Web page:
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Toys R Us AI Commercial Receives Flak For Inconsistent, Unnatural Visuals [Video]


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Toys “R” Us has faced online backlash after releasing an ad created using OpenAI’s new video generation tool, Sora. Although Sora is not yet publicly available, AI enthusiasts have been experimenting with other video generators, such as Luma Labs Dream Machine, to create surreal clips from iconic memes.

The AI-generated Toys “R” Us AI ad depicts the company’s founder, Charles Lazarus, inspired to create the brand after experiencing a vivid dream. While some AI enthusiasts were excited about the commercial use of AI, many critics found the ad’s footage repulsive. The ad showcases both the capabilities and weaknesses of AI-generated video, as it struggles with consistent character models. Young Charles morphs throughout the video, prompting one commentator to compare the boy to a figure from a “weird dream.”

The chosen footage for the final edit, filled with errors such as melting half-bicycles, wonky window panes, and a dead-eyed stare from an AI-generated man, highlights the machine’s limitations. Charles’ sudden head turn feels unnatural, and the toy shelves in his dream feature distorted toys, as if his subconscious is struggling to recall what toys actually look like.

Generative AI is under increased scrutiny due to its impact on the power grid and the potential devaluation of human creative expression. Critics argue that using AI for creative tasks is cheap and disrespectful to artists whose work is often used without permission to train AI models.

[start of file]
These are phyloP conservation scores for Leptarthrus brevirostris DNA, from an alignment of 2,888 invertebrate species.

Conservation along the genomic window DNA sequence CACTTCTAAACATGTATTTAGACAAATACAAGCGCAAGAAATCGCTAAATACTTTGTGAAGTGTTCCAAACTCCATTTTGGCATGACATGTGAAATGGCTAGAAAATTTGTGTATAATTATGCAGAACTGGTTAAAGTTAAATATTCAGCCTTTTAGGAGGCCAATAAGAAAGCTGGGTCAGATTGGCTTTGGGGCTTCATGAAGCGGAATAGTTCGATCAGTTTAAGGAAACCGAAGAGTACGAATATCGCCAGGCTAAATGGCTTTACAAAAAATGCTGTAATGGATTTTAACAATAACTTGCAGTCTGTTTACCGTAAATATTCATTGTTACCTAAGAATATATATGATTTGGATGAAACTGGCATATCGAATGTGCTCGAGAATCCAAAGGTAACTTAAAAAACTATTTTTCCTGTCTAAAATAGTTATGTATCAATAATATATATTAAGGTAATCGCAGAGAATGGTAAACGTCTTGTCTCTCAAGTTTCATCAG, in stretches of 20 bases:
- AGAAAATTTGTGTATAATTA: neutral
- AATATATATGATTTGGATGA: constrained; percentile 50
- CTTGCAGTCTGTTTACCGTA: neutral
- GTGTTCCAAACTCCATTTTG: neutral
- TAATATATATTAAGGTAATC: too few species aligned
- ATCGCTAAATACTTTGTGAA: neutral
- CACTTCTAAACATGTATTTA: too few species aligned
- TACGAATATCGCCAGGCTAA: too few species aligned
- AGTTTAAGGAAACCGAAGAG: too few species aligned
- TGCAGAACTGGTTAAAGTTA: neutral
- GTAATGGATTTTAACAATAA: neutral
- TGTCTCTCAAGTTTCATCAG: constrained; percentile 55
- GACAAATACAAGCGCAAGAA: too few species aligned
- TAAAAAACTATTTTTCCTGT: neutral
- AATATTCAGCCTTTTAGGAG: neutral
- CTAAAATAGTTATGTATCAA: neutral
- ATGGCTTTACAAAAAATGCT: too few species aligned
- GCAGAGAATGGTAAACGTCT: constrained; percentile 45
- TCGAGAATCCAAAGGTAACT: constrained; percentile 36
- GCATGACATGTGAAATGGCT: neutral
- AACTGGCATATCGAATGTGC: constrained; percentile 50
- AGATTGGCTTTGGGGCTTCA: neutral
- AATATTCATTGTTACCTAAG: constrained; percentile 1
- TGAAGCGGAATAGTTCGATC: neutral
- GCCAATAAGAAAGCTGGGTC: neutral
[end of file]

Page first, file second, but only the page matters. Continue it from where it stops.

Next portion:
On social media platform X, one commentator expressed cynicism: “There’s something so cynical about creating an ad about the limitless imagination of a child and then rendering it with soulless AI slop.” Another added: “We all cheered when Toys ‘R’ Us returned from near death, but now we all want to send it straight to hell. What a gross slap in the face to the whole toys industry. And beyond that, to the ENTIRE idea of imaginative play. An abysmal insult. Shame on everyone involved.”

In a press release, Kim Miller Olko, Toys “R” Us Global Chief Marketing Officer and President of Toys “R” Us Studios, defended the Toys “R” Us AI commercial as an innovation: “Charles Lazarus was a visionary ahead of his time and we wanted to honor his legacy with a spot using the most cutting-edge technology available,” Olko said. “Our brand embraces innovation and the emotional appeal of Toys ‘R’ Us to connect with consumers in unexpected ways. We aim to capture that nostalgic feeling and deliver it uniquely to Toys ‘R’ Us kids of all ages.”

Critics are concerned about using generative AI to target children, arguing that young minds deserve art created by humans. The backlash intensified with Amazon’s announcement of a new AI-created Winnie-the-Pooh series for “production efficiency,” which was criticized for using AI to cut costs and for its unedited, flawed promo image.

The use of generative AI in children’s media, including the infamous Glasgow Willy Wonka fiasco, has led to a surge of low-quality content flooding the internet, prompting growing backlash against the automation of art.

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